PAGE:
She changed... EVERYTHING.
I have a young daughter and she’s very lucky. She has the benefit of living in a world that generations of remarkable women helped forge through their lives and hard work.
Women who changed the world. Women who made society recognize and appreciate other women in a way they’d never been before.
One of those women was TV icon Mary Tyler Moore.
“…Beloved icon, Mary Tyler Moore, passed away at the age of 80 in the company of friends and her loving husband of over 33 years, Dr. S. Robert Levine. A groundbreaking actress, producer, and passionate advocate for the Juvenile Diabetes Research Foundation, Mary will be remembered as a fearless visionary who turned the world on with her smile.”
“Turned the world on with her smile.”
That’s one of the lyrics from the theme song of her iconic TV series, The Mary Tyler Moore Show, but it’s always been an accurate depiction of the women herself.
This was a woman who always radiated intelligence, confidence, and personality.
(She was really, really funny too.)
One of the reasons she matters so much is because she changed the cultural perception of women for an entire generation. If you were raised in the TV Generation — the children weaned on classic sitcoms — Mary Tyler Moore hugely factored into your personal definition of what a woman could be.
She was a feminist before any of us even knew what that word meant.
For many, she first emerged onto our cultural consciousness as Laura Petrie on The Dick Van Dyke Show. She was the classic 50s/60s housewife, but with a twist. Laura was more vivacious, sharper, keener than the other sitcom moms. Her storylines were domestic, sure, but she was clearly her husband’s equal (and was surprisingly sexy to boot).
She wasn’t a shrew or a buzzkill. She was a stay-at-mom, a former dancer, who felt less like a perfect homemaker and more like a real mom and wife than June Cleaver or Carol Brady ever could. (Also, did I mention how funny she was? Because, MAN, she got some big laughs on that show.)
But Mary rocketed from nuanced comedian to legitimate cultural icon with her next role — the lead character in The Mary Tyler Moore Show. It ran for almost the length of the 1970s — from 1970 to 1977 — and it presented a kind of female protagonist that just had never been seen on television before.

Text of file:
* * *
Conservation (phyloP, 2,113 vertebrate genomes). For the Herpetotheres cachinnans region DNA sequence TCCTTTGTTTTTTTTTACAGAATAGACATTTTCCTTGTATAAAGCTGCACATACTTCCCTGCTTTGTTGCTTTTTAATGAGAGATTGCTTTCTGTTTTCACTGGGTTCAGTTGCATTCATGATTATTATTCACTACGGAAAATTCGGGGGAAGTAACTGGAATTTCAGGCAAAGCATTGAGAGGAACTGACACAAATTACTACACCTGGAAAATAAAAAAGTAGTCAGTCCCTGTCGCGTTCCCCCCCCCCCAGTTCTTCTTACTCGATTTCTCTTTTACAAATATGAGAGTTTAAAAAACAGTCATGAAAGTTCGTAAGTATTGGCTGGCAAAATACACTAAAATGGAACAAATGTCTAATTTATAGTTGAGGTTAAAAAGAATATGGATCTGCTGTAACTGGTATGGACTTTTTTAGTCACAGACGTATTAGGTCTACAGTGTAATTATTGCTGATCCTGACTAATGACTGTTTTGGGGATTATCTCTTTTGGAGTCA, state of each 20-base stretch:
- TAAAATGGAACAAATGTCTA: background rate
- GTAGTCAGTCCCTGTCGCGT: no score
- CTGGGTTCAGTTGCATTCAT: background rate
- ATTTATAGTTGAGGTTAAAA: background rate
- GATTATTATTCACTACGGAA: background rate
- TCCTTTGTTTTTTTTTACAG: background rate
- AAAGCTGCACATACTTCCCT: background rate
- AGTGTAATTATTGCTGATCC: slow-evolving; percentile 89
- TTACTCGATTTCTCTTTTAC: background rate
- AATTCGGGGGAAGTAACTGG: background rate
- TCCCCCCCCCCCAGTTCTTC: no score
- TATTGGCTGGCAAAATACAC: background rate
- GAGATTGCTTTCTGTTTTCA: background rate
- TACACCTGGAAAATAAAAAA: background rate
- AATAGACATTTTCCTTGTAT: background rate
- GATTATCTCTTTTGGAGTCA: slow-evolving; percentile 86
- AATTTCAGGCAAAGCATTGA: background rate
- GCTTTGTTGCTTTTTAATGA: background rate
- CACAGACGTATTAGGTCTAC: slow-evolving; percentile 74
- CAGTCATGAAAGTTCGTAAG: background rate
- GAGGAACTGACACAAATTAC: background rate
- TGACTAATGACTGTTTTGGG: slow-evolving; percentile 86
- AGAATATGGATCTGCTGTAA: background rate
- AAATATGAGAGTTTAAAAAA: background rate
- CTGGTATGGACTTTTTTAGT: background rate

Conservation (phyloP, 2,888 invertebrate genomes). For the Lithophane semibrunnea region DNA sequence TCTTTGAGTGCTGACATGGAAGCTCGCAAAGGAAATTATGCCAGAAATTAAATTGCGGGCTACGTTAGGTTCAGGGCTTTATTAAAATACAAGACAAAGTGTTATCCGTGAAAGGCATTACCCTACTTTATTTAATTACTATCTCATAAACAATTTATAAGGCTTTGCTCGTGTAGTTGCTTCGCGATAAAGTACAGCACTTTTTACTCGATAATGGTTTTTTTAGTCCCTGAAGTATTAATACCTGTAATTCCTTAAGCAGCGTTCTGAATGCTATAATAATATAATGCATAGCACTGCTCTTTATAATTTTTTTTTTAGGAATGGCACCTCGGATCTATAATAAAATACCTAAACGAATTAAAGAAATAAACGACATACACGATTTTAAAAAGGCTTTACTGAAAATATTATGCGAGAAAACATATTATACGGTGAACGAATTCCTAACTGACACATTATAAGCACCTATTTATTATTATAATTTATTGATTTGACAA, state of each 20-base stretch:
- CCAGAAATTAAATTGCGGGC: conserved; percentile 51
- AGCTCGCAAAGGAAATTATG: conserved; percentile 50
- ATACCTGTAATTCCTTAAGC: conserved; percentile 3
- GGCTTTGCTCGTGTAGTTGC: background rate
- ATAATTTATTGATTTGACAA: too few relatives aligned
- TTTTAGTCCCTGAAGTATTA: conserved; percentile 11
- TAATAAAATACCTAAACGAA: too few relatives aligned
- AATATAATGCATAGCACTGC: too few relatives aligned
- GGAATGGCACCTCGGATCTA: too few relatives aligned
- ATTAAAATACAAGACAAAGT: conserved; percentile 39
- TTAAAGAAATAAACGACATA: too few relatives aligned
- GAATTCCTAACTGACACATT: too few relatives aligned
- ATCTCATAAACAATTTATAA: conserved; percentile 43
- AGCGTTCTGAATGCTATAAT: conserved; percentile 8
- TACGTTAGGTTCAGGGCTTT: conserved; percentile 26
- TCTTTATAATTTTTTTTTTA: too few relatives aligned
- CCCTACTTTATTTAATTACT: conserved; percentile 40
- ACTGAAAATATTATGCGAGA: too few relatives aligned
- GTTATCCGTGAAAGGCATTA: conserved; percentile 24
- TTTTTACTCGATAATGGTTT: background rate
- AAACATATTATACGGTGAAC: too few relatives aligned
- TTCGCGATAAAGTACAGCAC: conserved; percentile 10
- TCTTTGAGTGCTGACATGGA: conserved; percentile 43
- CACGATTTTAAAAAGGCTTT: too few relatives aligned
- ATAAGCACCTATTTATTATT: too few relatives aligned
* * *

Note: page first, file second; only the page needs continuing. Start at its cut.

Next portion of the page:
Because Mary Richards felt REAL. She was a single woman who, following a breakup, moves to a new city and starts a new career. She finds herself thrown into the job of a producer for a local news program and we watch as Mary develops the kind of deeply nuanced, independent life that we just never saw a woman have on TV before.
She didn’t need a man. She wasn’t always crying for Ricky to let her into the show. The show didn’t define itself by setting up marriages or pregnancies for Mary.
Mary just lived her life how she wanted to live it. She had a career. She had friends (Oh Rhoda). She dated. She made mistakes. She failed. She succeeded. She was every woman, but in a way that TV hadn’t ever acknowledged.
If that wasn’t enough, The Mary Tyler Moore Show, while being painfully funny, also wasn’t afraid to tackle social issues. It was a show led by a single career woman that had episodes that dealt with addiction, sexism, women’s issues, divorce, infidelity, journalistic ethics, homosexuality, and even death.
How did this show exist? How were we lucky enough to have that show during the 1970s, setting the stage for so many other powerful portrayals of women on TV for years to come?
She taught a generation of women that they had options. They didn’t HAVE to become dutiful wives or perfect mothers. They didn’t have to define themselves by the husbands, children, or homes.
Mary Tyler Moore told struggling women that “You just might make it after all.”
And they heard her.
Oprah Winfrey was quoted as saying, “I think Mary Tyler Moore has probably had more influence on my career than any other single person or force.”
Thankfully, I don’t think Oprah was the only one who felt that way.
The amazing thing is that, so far, I’ve only discussed her TV work, but Mary Tyler Moore made her impact felt far beyond the television screen.
She was an activist and a feminist, she was a producer, she wrote memoirs about her struggle with disease and alcoholism. She acted in movies — her work in Robert Redford’s Ordinary People (an Oscar-nominated role) was phenomenal — and won a Tony Award for her work on Broadway.
She faced personal tragedies, losing her son at a young age, and kept moving forward, kept acting, kept creating, kept showing women what they could accomplish in the world.
I can’t wait until I can introduce my daughter to Mary Tyler Moore.
I’m not sure where I’ll start. There are some episodes of The Dick Van Dyke Show that still kill me, but it might be hard to top the “Chuckles Bites The Dust” episode of The Mary Tyler Moore Show in terms of pure, unadulterated hilarity. (TV Guide once ranked it as #1 on their “100 Greatest Episodes of All Time” list.)
More than anything, I’m just grateful that my daughter gets to live in the world that Mary helped build. A world where women have options, where women support other women, and where women get to decide what fulfills them on a very personal level.
I am so heartbroken that she’s gone, but so grateful that my little girl gets to inherit the wisdom of Mary’s legacy.